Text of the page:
Its lifespan was just short of a year. But Speranza Fine Italian Food Studio managed to pack more controversy, hype and showbiz flash into that short time than most restaurants see – well, ever.
Speranza has now closed for good, according to Dave Dickinson of W&W Hospitality Group, which owns the Best Western Inn, where the restaurant leased space. Virtually everything in the house has already been auctioned off.
I can only wonder who bought the illuminated revolving pastry case. Or the toilets with seat warmers and the bidets. Or the bathroom photo-art depicting a nude woman’s torso. Showy didn’t even begin to describe the place.
Speranza got off to a rocky start, drawing negative attention even before it opened. Much funding came from accused Ponzi swindler Nicolas Cosmo, whose company Agape World put up a large chunk of construction money. And Richard Ottimo, the driving force behind the restaurant, had issues preventing him from legally owning it; his father, Anthony Ottimo Sr., was the official owner.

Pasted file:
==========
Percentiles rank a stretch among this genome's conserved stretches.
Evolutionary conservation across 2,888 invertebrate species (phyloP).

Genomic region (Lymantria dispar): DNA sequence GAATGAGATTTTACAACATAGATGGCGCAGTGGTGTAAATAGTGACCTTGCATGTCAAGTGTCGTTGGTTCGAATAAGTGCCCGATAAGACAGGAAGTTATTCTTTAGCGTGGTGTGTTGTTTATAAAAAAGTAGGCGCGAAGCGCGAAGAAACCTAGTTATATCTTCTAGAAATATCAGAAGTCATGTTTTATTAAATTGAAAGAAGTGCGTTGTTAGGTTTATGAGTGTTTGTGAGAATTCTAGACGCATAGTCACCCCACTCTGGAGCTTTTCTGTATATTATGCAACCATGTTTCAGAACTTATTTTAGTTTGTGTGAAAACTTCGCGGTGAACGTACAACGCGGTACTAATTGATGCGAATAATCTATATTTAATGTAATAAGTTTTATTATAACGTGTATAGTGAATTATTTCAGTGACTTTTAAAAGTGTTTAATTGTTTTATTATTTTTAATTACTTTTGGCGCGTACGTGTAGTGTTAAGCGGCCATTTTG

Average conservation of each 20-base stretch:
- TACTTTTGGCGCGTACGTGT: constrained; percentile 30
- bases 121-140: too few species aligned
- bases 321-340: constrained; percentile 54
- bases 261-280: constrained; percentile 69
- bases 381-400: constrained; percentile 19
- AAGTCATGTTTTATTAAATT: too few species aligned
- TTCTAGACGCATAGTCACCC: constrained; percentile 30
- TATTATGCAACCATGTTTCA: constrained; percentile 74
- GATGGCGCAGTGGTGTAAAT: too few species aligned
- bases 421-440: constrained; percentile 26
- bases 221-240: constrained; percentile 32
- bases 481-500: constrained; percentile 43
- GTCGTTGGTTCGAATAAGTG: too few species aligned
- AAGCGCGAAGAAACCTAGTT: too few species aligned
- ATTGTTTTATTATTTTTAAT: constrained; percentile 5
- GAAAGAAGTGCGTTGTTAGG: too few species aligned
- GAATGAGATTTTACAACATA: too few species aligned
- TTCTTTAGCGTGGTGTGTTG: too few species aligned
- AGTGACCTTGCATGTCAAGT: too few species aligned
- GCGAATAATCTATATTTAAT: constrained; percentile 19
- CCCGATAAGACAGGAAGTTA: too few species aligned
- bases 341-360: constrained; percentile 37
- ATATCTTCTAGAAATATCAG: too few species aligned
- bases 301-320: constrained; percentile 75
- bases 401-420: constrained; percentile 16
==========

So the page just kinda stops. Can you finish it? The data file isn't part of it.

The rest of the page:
What wasn't the least bit controversial was the food. Noted Long Island chef Michael Meehan got three stars from Newsday’s Peter Gianotti. Still, Gianotti's review began with a discussion of the scene: “It's flashy and extravagant in a vaguely Vegas way, from the diligently overblown decor to the inimitably underdressed hostesses.”
Meehan left after six months.
Why did the place close? “A lot has to do with the times,” said former general manager Dennis Borysowki, who left in June to work at Four Food Studio in Melville (which, incidentally, sued Speranza for the use of the term “food studio”). “It was a very expensive restaurant to operate. On weekends, business was good but started to taper off. If it’s something new, everybody wants to come and try it.”
Meehan, now executive chef at H2O in Smithtown, had only kind words. “It’s a shame things didn’t work out for them,” he said.